Birmingham & Black Country

Ryan Lovell-Hancox murder: Lessons learned 'are not new'

Ryan Lovell-Hancox
Image caption The couple had been caring for Ryan for a month when he died in 2008

The lessons learned from the death of a three-year-old boy who was murdered by his babysitters are not new, the head of Wolverhampton's Safeguarding Children's Board has admitted.

A serious case review into the death of Ryan Lovell-Hancox in Bilston on 24 December 2008 said 14 agencies had missed opportunities to save him.

It criticised poor record keeping and communication between the agencies, including the city council, police and probation service.

Bill Anderson, the board's chairman, said: "People know what they've got to do - share as much information as possible.

"But we mustn't be complacent.

"We've got to keep going back and checking that we are always challenging each other and make sure that we are putting the safety of children first."

The report follows a separate serious case review into the death of seven-year-old Khyra Ishaq, who was starved to death by her mother and her partner in Birmingham.

That report also said that better assessments and more effective communication could have stopped her death in 2008.

Similarly, the lack of communication between agencies in Haringey, north London, in the Baby P case was also identified as contributing to his death.

Mr Anderson said: "What we've actually learned is that we've got to share the right information.

Image caption Kayley Boleyn and Christopher Taylor were known to various authorities

"We've got to tune ourselves into the things going on and we've got to listen to that and we've got to share that."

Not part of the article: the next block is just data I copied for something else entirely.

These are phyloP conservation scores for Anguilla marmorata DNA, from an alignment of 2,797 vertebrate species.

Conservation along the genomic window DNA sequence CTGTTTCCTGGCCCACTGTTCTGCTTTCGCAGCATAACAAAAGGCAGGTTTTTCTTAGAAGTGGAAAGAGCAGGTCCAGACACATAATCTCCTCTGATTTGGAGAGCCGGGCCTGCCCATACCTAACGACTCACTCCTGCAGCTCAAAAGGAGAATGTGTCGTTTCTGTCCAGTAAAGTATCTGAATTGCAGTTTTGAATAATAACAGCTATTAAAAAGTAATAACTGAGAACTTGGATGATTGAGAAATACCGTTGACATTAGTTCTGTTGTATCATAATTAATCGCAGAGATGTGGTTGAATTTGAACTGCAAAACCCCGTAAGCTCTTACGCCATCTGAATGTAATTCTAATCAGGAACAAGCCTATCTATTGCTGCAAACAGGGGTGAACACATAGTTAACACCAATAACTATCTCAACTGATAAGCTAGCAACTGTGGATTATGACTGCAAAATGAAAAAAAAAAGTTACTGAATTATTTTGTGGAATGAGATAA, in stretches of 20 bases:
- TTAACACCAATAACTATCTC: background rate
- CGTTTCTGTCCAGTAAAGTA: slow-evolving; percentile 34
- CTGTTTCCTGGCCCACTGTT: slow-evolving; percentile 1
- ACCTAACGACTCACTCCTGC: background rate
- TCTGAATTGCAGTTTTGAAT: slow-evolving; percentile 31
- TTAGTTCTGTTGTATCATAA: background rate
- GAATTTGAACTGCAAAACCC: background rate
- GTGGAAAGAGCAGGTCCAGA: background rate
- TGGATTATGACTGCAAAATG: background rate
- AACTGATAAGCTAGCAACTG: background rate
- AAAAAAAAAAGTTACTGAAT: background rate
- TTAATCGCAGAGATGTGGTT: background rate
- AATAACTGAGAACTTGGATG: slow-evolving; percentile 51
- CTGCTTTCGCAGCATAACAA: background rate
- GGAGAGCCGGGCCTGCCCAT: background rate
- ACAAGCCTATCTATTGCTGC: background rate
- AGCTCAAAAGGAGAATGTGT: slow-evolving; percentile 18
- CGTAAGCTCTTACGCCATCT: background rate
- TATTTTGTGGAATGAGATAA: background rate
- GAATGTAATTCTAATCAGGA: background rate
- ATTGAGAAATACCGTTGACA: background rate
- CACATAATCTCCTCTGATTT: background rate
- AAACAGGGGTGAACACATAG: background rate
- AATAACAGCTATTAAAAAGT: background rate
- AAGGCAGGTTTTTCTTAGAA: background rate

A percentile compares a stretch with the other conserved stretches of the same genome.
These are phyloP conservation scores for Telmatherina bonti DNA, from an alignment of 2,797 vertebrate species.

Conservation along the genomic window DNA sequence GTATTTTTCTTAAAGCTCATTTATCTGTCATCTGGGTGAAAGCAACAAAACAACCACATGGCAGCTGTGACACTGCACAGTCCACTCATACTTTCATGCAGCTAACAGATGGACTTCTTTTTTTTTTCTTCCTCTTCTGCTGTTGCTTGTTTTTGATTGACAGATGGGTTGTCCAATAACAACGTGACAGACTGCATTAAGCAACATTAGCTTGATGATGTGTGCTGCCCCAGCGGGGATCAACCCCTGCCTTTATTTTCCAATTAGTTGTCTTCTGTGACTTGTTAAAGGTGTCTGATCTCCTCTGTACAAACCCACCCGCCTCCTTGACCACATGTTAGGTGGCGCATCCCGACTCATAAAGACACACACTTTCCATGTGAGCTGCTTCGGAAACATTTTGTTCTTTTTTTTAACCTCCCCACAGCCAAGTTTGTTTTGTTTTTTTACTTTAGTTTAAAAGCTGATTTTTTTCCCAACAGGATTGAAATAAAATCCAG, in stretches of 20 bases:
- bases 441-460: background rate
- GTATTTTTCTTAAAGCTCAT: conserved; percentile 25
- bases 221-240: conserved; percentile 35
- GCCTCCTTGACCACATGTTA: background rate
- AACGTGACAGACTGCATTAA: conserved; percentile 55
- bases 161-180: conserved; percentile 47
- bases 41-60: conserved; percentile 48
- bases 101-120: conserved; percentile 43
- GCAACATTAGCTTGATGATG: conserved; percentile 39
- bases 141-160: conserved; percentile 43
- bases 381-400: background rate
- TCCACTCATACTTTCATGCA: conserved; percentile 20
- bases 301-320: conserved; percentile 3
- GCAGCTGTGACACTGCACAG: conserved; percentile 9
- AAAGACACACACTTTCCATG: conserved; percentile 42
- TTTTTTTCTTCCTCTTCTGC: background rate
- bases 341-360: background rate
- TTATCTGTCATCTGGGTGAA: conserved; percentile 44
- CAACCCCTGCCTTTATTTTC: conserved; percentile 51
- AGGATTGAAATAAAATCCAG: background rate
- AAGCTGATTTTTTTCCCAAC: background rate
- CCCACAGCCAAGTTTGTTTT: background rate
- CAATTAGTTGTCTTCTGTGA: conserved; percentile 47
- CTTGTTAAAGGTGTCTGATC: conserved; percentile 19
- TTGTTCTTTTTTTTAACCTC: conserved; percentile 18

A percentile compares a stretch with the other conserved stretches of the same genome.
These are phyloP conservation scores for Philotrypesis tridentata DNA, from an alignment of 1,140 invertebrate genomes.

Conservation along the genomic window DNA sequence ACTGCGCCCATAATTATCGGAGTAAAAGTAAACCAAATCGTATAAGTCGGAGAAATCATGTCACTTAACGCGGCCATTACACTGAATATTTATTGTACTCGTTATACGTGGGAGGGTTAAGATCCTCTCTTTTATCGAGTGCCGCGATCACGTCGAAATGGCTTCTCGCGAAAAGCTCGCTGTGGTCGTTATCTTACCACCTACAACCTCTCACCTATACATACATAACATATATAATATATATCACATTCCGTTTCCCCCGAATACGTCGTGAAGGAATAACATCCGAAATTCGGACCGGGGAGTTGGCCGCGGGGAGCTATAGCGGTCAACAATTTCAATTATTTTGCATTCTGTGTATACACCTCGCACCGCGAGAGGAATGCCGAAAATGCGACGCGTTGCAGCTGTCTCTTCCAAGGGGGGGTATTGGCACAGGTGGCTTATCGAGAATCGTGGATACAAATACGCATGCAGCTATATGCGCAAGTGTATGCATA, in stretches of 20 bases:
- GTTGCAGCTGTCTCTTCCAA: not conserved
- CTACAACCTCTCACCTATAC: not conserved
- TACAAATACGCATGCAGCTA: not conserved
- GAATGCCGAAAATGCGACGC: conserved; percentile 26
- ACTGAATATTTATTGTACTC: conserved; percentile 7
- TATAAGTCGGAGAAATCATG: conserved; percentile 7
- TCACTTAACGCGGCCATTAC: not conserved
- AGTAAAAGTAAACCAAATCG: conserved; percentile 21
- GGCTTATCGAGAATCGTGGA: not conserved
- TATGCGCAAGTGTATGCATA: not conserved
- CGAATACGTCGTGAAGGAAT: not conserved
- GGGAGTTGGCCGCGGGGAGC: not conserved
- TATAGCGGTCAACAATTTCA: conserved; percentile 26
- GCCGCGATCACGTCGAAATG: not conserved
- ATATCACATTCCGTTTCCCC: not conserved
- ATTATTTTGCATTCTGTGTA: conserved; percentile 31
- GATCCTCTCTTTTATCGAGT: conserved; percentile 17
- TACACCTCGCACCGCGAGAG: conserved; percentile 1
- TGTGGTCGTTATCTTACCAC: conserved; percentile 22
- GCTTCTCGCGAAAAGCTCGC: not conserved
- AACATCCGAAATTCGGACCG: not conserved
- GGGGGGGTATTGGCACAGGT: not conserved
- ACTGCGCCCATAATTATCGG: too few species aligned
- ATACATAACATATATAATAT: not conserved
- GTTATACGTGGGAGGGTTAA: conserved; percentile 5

Ryan had 70 injuries on his body and died from a brain injury he received while staying in a flat in Bilston with Kayley Boleyn and her boyfriend Christopher Taylor.

Unbeknown to Wolverhampton authorities, the couple had entered a private fostering arrangement with his mother Amy Hancox.

Both of his babysitters had histories of abuse of which separate agencies were aware.

But poor communication meant that no single agency was in possession of all the facts.

The review said this could have resulted in Ryan being removed from his killers' care, Mr Anderson said.

Boleyn was reported to have hit a six-year-old sibling in 2005 but the report said the offence was "tardily" dealt with by police, resulting in it not being recorded.

The report said this would have alerted social services to the inappropriateness of her being left in charge of a child.

Image caption Mr Anderson said every agencies’ first responsibility was to protect children

Taylor had drug and alcohol addictions and a conviction for assault. He also had a history of abusing partners and due to a period of mental illness, had been identified as a "medium risk to children".

A probation officer, who was standing in due to sick leave, saw Taylor with Ryan in December 2008 but did not raise the alarm because he was not aware of the nature of Taylor's specific conviction or that Taylor was officially looking after Ryan.

Boleyn's case worker had neither the training, nor experience to deal with the situation she was confronted with, the report said.

Mr Anderson said she was "relatively young" and had since left the Shaftesbury Young People charity.

He said her focus had been in engaging with Boleyn and forming an affirming, supportive relationship with her, which she felt she had done successfully.

He said it was possible she did not ask challenging questions of Boleyn when she saw a child in the flat, because she did not want to jeopardise that relationship which she considered to be her job.

Mr Anderson said the review's 60 recommendations had been implemented.

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